We can do little more than offer some possibilities concerning what or how much the original auditors may have learned as they listened to these parables. Remember that Jesus spoke both of them (along with the parable of the dragnet) to the apostles alone, rather than to the people in general. We have already noticed that He gave them somewhat of a template for interpreting His parables by interpreting the first two for them. After He told these last three parables, He asked them if they understood. They said that they did.

What did the apostles understand upon hearing these parables? While we cannot with certainty know all that they may have gleaned from them, they understood them to some degree at least. The Lord asked them if they understood, and they answered affirmatively (v. 51). These men would have had to be incredibly dense (which we do not believe they were) not to understand at least the following point from these parables: The kingdom possesses intrinsic and incomparable value.

We know at least one thing they did not understand in spite of all of the “kingdom parables” and other relevant teaching done by the Lord: the spiritual nature of the kingdom of Heaven. Even after Jesus’ resurrection, they apparently still held the common Jewish misconception that He would restore the literal, political Davidic kingdom and throne (Acts 1:6).

It is likely that the apostles did not grasp some of the applications and meanings of the parables (e.g., the nature of the kingdom, as noted above) until after Jesus ascended and sent the Holy Spirit upon them. When He sent the Spirit, the Lord promised that the Spirit would teach them all things and bring to their remembrance all that He said to them (John 14:26). The Spirit would guide them into all the Truth, which included the things He taught them in person, but which they did not understand (16:13). We can imagine that in light of the fullness of remembrance and revelation, the apostles must have often reflected in post-Pentecost days on all of the parables and their rich content.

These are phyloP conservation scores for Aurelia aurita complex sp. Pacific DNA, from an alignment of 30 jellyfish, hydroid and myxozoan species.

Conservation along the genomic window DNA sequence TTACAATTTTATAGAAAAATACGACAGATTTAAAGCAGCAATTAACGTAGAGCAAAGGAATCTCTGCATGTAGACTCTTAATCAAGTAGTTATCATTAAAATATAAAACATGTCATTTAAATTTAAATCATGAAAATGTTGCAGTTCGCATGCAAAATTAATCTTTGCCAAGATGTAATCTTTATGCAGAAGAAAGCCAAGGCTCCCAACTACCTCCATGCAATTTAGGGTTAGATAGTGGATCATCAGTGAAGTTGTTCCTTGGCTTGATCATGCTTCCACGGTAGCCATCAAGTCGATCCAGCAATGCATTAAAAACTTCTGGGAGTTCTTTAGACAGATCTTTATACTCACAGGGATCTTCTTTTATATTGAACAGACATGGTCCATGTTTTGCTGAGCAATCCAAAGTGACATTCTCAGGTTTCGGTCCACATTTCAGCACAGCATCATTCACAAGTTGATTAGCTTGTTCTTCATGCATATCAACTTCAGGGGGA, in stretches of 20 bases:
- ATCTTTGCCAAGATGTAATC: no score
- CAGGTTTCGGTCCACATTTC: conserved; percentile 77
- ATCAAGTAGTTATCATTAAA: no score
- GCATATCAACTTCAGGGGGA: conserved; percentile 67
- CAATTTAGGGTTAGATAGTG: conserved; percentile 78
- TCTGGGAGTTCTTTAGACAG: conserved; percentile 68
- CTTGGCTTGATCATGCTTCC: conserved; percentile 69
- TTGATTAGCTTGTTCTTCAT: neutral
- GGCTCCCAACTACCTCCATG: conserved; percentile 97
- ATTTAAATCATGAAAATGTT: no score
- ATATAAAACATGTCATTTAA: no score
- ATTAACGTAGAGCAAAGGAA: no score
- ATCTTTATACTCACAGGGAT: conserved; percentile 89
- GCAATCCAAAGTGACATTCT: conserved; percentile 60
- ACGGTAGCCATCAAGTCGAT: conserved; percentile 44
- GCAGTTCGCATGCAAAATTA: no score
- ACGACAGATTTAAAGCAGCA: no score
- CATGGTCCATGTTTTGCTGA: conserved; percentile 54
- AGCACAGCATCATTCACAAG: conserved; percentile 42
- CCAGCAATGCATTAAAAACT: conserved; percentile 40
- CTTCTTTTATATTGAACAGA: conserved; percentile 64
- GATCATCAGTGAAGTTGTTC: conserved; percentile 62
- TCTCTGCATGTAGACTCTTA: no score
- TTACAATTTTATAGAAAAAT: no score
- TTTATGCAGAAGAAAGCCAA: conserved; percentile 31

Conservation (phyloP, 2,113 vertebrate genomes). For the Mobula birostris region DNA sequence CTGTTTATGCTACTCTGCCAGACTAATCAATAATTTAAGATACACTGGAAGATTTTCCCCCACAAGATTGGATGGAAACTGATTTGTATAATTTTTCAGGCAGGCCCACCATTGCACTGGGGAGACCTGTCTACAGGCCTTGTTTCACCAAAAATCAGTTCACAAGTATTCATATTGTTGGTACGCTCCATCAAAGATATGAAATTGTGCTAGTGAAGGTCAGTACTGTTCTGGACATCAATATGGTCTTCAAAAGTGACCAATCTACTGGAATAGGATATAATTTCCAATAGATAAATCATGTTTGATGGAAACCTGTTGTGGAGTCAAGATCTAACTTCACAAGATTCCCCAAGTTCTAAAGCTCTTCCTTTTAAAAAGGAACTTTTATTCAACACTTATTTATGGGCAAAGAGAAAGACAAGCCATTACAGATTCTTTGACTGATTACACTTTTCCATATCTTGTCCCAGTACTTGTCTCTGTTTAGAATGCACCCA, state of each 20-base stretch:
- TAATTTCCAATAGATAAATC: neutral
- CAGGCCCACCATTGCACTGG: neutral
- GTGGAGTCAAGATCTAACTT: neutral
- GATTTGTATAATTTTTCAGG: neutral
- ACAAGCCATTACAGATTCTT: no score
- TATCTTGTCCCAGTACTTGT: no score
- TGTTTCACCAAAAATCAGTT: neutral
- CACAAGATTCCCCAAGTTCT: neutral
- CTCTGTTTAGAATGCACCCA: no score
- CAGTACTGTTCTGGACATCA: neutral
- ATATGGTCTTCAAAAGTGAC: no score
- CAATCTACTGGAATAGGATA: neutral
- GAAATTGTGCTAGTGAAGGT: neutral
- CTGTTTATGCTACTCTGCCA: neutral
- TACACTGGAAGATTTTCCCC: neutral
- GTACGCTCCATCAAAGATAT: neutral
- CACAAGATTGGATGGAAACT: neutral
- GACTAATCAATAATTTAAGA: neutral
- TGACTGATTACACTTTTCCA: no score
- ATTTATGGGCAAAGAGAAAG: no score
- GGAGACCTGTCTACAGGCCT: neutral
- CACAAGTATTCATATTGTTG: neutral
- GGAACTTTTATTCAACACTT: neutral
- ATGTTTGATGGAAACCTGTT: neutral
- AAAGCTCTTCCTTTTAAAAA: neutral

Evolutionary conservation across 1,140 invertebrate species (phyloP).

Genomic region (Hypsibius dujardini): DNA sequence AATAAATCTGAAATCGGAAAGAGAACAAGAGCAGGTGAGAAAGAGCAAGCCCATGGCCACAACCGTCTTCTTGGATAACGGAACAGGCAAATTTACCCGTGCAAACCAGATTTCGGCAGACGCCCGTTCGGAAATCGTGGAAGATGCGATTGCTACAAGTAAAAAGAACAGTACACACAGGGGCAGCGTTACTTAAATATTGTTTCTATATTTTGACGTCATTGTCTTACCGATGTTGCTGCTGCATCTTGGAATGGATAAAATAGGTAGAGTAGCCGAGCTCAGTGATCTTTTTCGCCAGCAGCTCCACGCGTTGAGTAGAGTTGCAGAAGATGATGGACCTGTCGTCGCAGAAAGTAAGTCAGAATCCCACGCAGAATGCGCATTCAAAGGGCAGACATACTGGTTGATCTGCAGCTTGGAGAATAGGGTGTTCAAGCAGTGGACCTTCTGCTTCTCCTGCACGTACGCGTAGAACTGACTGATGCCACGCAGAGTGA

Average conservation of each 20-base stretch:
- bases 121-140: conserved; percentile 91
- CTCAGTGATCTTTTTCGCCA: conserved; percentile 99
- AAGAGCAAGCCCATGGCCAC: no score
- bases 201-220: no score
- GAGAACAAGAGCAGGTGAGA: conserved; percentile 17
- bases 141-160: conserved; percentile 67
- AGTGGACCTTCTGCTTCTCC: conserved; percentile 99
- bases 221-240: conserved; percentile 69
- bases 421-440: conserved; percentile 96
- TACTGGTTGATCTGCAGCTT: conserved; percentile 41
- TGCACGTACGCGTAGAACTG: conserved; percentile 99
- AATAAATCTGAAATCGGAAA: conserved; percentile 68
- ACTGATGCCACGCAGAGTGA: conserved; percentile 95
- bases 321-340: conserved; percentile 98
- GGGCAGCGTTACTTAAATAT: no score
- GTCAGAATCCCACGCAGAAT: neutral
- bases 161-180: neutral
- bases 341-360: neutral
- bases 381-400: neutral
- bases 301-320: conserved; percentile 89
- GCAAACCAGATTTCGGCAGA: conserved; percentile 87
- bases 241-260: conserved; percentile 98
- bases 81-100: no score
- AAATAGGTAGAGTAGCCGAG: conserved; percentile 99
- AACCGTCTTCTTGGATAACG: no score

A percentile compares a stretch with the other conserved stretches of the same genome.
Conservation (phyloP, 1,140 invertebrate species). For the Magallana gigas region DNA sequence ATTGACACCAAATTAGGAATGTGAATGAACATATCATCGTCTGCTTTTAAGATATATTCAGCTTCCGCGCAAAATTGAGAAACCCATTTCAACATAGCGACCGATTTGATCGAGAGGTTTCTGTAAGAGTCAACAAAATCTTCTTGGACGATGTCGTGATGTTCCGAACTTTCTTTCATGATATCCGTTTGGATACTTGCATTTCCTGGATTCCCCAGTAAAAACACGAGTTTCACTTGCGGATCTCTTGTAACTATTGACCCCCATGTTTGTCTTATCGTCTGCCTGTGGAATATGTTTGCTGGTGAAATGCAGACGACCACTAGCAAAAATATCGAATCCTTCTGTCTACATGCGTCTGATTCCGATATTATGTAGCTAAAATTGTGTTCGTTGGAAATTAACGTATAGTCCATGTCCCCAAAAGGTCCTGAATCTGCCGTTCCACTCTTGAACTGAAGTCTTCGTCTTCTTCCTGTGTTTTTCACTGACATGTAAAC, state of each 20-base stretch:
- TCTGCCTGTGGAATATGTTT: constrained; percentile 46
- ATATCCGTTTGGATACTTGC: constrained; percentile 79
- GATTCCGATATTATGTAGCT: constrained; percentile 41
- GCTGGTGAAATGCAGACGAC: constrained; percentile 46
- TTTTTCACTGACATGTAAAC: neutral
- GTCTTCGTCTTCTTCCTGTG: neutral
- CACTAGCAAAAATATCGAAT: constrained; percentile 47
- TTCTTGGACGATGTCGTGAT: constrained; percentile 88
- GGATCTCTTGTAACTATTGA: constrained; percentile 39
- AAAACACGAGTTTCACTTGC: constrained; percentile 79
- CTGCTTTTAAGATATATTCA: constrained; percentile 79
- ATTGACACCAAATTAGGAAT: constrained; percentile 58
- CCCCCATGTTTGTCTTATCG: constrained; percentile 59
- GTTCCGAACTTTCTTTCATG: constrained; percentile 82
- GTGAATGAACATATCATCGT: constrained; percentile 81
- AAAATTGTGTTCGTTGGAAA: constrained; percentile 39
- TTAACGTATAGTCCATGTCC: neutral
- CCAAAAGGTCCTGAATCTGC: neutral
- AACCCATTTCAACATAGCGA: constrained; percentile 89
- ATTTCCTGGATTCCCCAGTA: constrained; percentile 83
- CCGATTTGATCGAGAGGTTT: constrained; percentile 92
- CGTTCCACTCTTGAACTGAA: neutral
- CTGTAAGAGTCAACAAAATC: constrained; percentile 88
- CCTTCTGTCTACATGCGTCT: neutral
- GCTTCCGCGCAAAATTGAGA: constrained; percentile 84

Application Number One: The Intrinsic Value of the Kingdom

As indicated above, I believe that the central message/lesson in both of these brief parables is the intrinsic and incomparable worth of the kingdom. One does not have to study very long or far in the Bible to comprehend some of the reasons why the kingdom is so valuable.

Because of God’s Preparation for Its Establishment

The kingdom of the parables is the church, which is “according to the eternal purpose which he [God] purposed in Christ Jesus our Lord” (Eph. 3:9–11). The kingdom was thus planned in the mind of the Godhead before time began. Through the centuries God carefully, purposefully moved in His providence through the actions of men to bring His eternal kingdom into reality. At least as early as the time of faithful Abraham God began dropping hints about the kingdom that He would one day establish. From that time on the Old Testament is rife with promises, prophecies, types, and shadows prefiguring and promoting the eternal kingdom.